The middle-class hold the economic capacity and the cities are proud of their know-how, the artists start to travel.
The masters’ workshops and their apprentices gradually disappear and the first art schools are created. Artists no longer have apprentices to prepare their pigments and binders. Chardin decides to ask a tradesman supplier to prepare his colours. , an ancestor of the Lefranc family, runs a business selling pigments and spices in Saint Germain in Paris. A close relationship is established with the artists : the fine arts industry is born.
He played an important role in the colours and varnish industry.
Scientific research and analyses analysis of old paintings have resulted in the removal of dangerous and unstable raw materials, antimony white, which tended to yellow, biiodide of mercury (scarlet red), which turned black, orpiment (glazing gold yellow) which changed the tone of the metal-based colours, the highly transient and poisonous arsenic disulphide (ruby red), which altered the tone of blends, iron and cobalt cyanide salt (Prussian green), which was highly toxic and turned into an ugly tone of greyish red. Before Prussian blue was discovered, indigo was blended with smalt, chalk and starch that were bound by a rice flour mucilage to give a marvelous colour but with poor setting qualities.
For nearly 3 centuries, Lefranc & Bourgeois uses its skills and know-how to provide artists with innovative products.
But all these recipes needed to be redefined.
From 1889 to this day, the principles required to achieve the quality required for the fine arts are indicated on our tubes:
– Chemical composition of the colours
– Setting qualities when exposed to light
– Lightfasness (1 to 3 stars)
– Stability in blends (the M indicates that the colour can be mixed with any other colour)
The English then decided to put their paints in tin tubes. As our old price lists show, paints in tubes cost one penny more than paints in bladders.
In 1859, Lefranc marketed the first tightly sealed tubes. This predecessor of the screw cap was a major innovation and had a marked impact on painting. It was at this time that the first landscape artists appeared, followed by the Impressionists.
The new approach to art that the Impressionists developed is still admired today, both in terms of their optical appreciation (juxtaposing of coloured strokes) and colour (capturing natural outdoor light). The conservation of many of their works is a real problem for restorers.
As is explained in many books on the topic (for example, Xavier de Langlais who developed the famous egg-based mat medium), Impressionists introduced mattness into their works and used oil paints in ways that were not permitted by accepted practices of the time. They diluted their paints with excessive quantities of solvents, applied them to highly absorbent canvasses and did not varnish their pictures.
The results were disastrous, as the lead-based flake white, the only opaque white paint available at the time, turned black when it came into contact with the sulphur in the atmosphere.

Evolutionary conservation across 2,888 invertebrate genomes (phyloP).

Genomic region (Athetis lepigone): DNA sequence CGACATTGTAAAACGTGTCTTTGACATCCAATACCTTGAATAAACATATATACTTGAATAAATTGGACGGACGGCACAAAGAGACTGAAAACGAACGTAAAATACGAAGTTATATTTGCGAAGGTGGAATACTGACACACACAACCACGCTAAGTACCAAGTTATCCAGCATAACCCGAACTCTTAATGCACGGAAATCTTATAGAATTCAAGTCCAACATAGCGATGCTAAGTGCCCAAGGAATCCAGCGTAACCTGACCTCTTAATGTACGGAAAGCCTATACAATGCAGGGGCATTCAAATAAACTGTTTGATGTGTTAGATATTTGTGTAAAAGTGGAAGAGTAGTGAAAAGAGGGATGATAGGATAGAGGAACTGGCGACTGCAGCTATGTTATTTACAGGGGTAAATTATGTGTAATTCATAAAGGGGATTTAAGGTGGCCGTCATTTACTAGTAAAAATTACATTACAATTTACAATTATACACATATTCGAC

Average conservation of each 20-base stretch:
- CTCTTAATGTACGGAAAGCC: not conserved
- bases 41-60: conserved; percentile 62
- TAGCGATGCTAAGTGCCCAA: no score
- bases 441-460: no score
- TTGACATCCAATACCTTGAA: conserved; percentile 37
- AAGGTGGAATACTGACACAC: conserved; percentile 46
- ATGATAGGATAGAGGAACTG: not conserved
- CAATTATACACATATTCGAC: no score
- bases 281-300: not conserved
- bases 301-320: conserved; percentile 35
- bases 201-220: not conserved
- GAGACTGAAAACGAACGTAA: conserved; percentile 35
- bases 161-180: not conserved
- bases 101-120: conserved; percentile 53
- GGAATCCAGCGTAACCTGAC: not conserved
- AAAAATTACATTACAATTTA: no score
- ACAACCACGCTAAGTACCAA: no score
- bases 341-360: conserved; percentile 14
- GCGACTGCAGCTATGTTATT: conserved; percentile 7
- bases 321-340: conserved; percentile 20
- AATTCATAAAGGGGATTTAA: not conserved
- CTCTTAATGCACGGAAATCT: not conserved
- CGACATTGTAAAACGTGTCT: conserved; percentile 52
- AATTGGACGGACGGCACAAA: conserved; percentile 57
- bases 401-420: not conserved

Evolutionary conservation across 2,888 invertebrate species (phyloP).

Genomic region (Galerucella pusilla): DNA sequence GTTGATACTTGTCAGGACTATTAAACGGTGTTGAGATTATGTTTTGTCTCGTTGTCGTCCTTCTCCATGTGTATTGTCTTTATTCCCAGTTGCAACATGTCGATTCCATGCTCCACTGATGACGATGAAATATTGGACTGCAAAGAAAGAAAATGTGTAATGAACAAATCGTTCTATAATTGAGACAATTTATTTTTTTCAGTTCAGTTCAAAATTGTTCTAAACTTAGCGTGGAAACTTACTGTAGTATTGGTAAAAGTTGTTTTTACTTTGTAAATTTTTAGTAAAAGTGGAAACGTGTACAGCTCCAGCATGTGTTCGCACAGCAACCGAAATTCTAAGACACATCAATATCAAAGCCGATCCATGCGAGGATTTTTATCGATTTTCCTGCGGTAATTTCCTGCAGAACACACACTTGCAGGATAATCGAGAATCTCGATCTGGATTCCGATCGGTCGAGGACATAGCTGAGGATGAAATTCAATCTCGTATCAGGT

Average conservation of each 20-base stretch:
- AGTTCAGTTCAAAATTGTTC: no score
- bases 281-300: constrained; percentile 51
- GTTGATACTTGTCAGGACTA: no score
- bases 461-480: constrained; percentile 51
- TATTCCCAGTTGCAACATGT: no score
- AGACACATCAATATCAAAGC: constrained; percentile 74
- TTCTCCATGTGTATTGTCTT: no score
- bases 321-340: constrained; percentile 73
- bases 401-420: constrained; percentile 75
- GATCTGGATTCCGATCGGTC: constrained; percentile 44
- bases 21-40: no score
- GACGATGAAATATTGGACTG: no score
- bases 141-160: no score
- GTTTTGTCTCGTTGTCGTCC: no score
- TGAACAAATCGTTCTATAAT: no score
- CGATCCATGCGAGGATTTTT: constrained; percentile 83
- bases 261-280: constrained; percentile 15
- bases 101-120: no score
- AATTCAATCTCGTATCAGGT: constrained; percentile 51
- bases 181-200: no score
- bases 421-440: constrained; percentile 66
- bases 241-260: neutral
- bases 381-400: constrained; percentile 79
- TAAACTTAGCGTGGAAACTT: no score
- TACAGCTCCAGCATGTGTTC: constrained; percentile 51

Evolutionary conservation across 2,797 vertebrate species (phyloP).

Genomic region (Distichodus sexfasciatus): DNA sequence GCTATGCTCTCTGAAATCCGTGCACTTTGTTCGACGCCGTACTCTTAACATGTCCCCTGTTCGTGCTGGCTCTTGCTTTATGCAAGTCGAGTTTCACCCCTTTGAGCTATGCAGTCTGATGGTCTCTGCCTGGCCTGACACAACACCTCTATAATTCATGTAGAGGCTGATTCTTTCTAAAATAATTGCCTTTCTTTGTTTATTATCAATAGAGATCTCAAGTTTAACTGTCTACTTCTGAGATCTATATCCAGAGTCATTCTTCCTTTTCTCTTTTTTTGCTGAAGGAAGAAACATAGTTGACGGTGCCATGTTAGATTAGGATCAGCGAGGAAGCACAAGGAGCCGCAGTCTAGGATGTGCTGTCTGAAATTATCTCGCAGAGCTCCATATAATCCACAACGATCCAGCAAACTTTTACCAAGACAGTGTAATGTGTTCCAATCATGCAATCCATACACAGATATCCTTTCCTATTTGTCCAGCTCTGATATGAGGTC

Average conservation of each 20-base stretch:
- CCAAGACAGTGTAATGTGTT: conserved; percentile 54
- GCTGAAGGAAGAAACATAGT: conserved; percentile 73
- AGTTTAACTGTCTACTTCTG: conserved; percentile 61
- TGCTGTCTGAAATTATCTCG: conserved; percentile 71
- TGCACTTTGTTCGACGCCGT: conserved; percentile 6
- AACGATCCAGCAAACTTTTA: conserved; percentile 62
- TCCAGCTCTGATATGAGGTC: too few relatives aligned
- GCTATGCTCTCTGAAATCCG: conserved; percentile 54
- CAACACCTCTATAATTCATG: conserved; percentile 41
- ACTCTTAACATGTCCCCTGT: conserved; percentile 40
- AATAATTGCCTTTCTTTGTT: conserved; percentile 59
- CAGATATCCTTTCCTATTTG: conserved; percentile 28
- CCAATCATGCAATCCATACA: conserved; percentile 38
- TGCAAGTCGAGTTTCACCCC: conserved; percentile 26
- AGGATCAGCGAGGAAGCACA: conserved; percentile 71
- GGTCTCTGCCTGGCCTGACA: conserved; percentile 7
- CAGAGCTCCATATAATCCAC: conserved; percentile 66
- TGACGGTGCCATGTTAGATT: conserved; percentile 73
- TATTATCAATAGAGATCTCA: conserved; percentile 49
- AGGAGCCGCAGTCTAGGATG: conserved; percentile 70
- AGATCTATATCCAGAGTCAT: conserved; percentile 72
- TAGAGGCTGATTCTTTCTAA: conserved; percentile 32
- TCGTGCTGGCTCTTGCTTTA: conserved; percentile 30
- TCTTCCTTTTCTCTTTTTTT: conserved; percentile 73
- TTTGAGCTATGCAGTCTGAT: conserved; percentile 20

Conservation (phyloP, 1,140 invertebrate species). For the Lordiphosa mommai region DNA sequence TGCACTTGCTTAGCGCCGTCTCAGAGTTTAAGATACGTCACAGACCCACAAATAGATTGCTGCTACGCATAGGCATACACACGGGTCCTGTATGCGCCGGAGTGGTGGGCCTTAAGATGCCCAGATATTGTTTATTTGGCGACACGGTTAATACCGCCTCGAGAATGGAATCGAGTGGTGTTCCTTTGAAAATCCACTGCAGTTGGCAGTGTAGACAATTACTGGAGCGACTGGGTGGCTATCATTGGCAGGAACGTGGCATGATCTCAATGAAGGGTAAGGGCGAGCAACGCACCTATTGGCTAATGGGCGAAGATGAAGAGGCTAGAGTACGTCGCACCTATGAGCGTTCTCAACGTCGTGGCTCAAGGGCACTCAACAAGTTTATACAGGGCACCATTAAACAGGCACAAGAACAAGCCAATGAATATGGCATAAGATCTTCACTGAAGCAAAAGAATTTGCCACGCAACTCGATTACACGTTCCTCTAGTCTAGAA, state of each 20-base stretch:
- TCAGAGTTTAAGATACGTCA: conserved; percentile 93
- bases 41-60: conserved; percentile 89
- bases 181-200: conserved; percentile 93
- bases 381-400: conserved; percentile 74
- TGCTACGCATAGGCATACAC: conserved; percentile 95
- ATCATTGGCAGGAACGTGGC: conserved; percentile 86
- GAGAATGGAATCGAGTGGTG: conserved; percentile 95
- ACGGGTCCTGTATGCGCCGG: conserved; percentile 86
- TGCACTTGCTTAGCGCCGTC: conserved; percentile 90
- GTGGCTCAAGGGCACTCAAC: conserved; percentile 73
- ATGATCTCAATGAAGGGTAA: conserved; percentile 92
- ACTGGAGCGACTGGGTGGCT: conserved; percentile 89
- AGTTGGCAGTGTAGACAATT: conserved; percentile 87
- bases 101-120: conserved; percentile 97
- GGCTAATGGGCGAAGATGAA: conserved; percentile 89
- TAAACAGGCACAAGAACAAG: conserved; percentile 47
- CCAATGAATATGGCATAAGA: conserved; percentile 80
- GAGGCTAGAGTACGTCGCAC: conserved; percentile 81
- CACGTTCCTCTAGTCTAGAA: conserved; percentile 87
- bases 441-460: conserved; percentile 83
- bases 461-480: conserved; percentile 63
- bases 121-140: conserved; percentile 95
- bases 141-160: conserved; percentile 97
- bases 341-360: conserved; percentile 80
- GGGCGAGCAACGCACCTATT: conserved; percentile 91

After discovering a means of extracting alizarin to develop alizarin lacquer, Joseph Bourgeois Aine set up a paint shop in Paris, then a factory in Montreuil sous Bois where he produced the first “non-dangerous” colours. Bourgeois was greatly interested in democratising the practice of painting and commercialised the first primary colours designed for schools. The quality of his products rapidly made him a serious competitor for Lefranc.
Then followed a series of inventions in the development of colours that are today used on every artist’s easel palette.
Our Naples yellow prompted a letter of congratulations from the artist J-F Millet, which is reproduced in the attachment.
Lefranc discovered lacquers extracted from natural madder in Strasbourg during the 1870 war with Prussia.
Cadmium green appeared in 1911, followed by the bold Saphire blue in 1913, whose tone is in perfect harmony with Cobalt blue, Ultramarine blue and Ceruleum blue. Cadmium red and green, famous for their opacity and unequalled resistance to light, appeared the same year.
In 1922, Titanium white appeared, offering the same covering power as Flake white.
In 1950, a range of transparent colours was developed specially for glazing.
Raoul Dufy experimentation : 1937
Marc Havel, chief engineer at the laboratory with a passion and a genius for art, was contacted by Raoul Dufy in 1937, who was planning to produce the biggest painting in the world. The “Fée Electricité” was made up of 250 panels measuring 1.5m by 2m.
He was faced with the problem of producing this monumental painting as quickly as possible.
The idea was to combine oil paints with an emulsion-type medium (hide glue diluted in water mixed with oil colours and 10% Dammar gum) so that fresh layers could be painted on one another, while maintaining both transparency and mattness and allowing the core layers to dry correctly. This painting has been perfectly preserved and can be admired in the Paris Museum of Modern Art.
Flashe, the first modern paint in Europe : 1955
After developing the Flemish and Venetian mediums, Bourgeois launched the first vinyl paint: Flashe. This paint introduced artists to all the advantages of aqueous phase synthetic emulsions, for their quality of adherence to a variety of supports, their instantaneous drying, their great lightfastness, together with a velvety texture and unrivalled matt colours.
Merger of Lefranc and Bourgeois, who set up business in Mans in 1966.